For something a little racy for your long-distance (or nearby) frolic partner, Dipsea has a variety of audio story options for $9 per month, which do include a “her + them” (yay!) option but, be advised, no “him + him.” (If you have a gay to buy for and want something sexy, try this vers vibrating friend from queer-owned co-op Come As You Are, $45.)
For a luxury option, try POC & LGBT-owned Bespoke Post ($45/mo): gender-free gifts on a theme, every month, plus a commitment to source from small businesses during the pandemic—which they’ve done to the tune of $24 million and counting. Or if you’re going super-budget this year, use Spotify or Tidal to curate a monthly themed music playlist, and send the link every month with a little note about why you chose these songs for them.
The “Eat Something Special” gift
These are some of my favorites of this gift guide: the spice boxes from women of color–owned Spice Madam ($20), and the spices from Diaspora (starting at $15). A lovely friend sent us a Spice Madam subscription at the beginning of the pandemic and it comes with the spices, recipes, and information about a different country each month and includes music to cook to. The spice blends are really nice and the recipes are very well done! If you’d rather curate the spices yourself, you could check out a different WOC-owned option, Diaspora, which works directly with farmers to bring you amazing, fresh, fragrant spices. (I never knew turmeric could smell so good.)
Want to help someone snack their way around the world? There’s Universal Yums (worldwide from $14) and Bokksu* (all Japan, $33 for snacks and a tea pairing), which also happens to be a sneaky-but-effective way to get kids in a noodles-with-butter rut excited about trying new foods.
The “Won’t Somebody Think of the Children” gift
If you have niblings or other beloved small friends, they are probably bouncing off the walls, fidgeting through online school, and whining a lot. Send help: woman-owned brand Sensory TheraPlay offers a box of fidgety things ($40), which is designed for kids who need stim items; boxes come packed with squishy, fidgety, fiddly toys in bright colors (and yes, they make adult boxes too). You could also make a custom selection of home-made play dough in the kids’ favorite colors; it’s super cheap (~$2 in ingredients) and long-lasting.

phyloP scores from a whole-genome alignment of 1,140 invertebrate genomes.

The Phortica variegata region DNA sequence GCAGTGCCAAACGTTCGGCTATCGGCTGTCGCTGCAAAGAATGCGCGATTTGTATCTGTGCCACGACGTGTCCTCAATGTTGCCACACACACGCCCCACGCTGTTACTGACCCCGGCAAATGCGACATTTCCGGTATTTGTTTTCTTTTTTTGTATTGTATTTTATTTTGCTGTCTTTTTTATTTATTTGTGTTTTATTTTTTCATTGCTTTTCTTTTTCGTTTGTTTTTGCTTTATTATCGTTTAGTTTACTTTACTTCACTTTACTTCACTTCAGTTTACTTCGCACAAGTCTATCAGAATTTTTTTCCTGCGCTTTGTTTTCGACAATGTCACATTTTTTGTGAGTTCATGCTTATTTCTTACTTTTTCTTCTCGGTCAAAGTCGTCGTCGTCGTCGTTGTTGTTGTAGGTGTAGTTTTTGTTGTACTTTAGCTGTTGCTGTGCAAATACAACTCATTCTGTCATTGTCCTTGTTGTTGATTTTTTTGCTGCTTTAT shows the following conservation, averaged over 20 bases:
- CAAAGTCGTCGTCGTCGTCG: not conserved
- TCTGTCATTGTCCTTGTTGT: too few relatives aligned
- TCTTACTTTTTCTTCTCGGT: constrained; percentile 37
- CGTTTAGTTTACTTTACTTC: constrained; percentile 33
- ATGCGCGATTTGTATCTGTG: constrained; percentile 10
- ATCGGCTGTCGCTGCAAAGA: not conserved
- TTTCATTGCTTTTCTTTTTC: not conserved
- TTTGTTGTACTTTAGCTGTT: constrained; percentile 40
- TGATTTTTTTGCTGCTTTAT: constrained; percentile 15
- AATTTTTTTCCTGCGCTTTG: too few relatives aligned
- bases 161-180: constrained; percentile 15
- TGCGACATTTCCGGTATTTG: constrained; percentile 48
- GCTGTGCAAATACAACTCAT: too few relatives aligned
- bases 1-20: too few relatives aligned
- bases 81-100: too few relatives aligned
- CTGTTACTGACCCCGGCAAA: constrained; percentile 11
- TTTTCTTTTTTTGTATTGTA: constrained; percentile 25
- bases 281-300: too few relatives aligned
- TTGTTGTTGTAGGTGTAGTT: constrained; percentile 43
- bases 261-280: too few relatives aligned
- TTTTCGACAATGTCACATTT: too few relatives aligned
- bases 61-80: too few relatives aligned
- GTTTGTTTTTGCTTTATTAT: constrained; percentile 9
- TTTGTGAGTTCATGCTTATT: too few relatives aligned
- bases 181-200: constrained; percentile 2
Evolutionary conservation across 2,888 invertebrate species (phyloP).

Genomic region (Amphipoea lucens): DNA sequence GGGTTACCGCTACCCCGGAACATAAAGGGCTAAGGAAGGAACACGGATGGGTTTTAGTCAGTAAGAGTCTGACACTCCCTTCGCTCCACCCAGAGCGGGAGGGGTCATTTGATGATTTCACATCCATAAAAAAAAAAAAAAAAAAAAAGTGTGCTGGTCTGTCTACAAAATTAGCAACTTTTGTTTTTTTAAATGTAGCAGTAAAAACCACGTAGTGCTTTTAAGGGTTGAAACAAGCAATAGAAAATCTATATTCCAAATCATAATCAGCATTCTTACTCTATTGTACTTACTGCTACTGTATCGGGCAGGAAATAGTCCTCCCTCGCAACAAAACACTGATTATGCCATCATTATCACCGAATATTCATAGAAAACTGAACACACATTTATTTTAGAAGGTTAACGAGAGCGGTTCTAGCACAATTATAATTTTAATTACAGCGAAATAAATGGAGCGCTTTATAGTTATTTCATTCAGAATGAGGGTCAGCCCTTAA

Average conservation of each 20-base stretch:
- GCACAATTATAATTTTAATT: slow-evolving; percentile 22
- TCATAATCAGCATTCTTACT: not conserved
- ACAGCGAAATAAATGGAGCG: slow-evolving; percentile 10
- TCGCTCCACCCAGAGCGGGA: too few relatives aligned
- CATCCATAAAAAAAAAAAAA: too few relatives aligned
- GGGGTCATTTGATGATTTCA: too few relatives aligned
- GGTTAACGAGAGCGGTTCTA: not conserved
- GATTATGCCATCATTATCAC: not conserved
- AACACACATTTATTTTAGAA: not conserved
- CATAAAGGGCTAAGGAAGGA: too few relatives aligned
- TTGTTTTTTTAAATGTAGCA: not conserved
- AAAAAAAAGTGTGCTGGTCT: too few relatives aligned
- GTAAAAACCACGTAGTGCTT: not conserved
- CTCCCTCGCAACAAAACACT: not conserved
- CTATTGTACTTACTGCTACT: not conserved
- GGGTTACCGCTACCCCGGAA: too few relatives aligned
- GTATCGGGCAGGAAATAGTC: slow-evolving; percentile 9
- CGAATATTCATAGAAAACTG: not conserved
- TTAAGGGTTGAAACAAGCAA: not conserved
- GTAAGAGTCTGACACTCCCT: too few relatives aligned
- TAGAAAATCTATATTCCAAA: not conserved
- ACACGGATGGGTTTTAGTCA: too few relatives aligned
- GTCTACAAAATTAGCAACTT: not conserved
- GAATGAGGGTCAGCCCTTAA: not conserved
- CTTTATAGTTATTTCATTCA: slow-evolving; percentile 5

Be a snowball fight/snowfort/play-all-day champion with a duo gift: get a warm wool base layer like the ones from SmartWool ($70) that keeps them really warm as temps drop, and pair it with a snow slinger ($10) or saucer sled ($10), and maybe some hot chocolate mix for after. You could also just go full Favorite Auntie with a selection of candy and toys from my childhood fave Economy Candy.
The “Wildly Overwhelming Group Gift” gift
Maybe one of your friends is just really… not doing great right now, even by 2020 standards. How about a whip-round of fundraising among all your friends to get them something truly cool they couldn’t afford on their own like a Nintendo Switch Lite ($199) or a fancy cookbook like Samin Nosrat’s brilliant illustrated one ($37). If you don’t have a lot of room in your budget, peer into Little Free Libraries, hit up a local “buy nothing” group, or rehome a favorite of yours, and tuck in some encouraging notes to keep it cheap. If you’ve got a new parent in your circle, a walloping gift card from all of you to a food delivery service can mean actual dinner instead of exhausted handfuls of dry cereal.
If your friend group is cash-strapped, consider a huge-hearted, small-bankroll option: have everyone make a video where they share nice thoughts about that person and edit them all together (maybe with a Cameo at the end?), or contribute to a series of notes the person can open on a bad day. You could even go full Pinterest and print the notes out and put them in envelopes (or a box you decorate or a little book you make) complete with some photos of good times. The sky (and the stock at your local crafts store) is the limit!
The “Let’s Keep in Touch” gift
This could be super low-fi, like sending a fun or classic postcard set ($7–$12) or gifting them a Zoom Pro account ($15 per month) for unlimited online hangs. If you have a little more to spend, you might want to invest in something like the Facebook Portal (starts at $65—on sale, regularly $129—for a Mini), which is my new favorite way to share a meal over the internet because it shows the whole table (the whole room, in fact!). Though it’s basically a unitasker, it does its one job super well, especially for kids who can’t spend time with their grandparents right now. (It also plays music on Spotify and has Alexa, if you’re into that sort of thing, and my 10-year-old has discovered that it will supply a live opponent for chess, checkers, or Battleship at any hour. Magic.)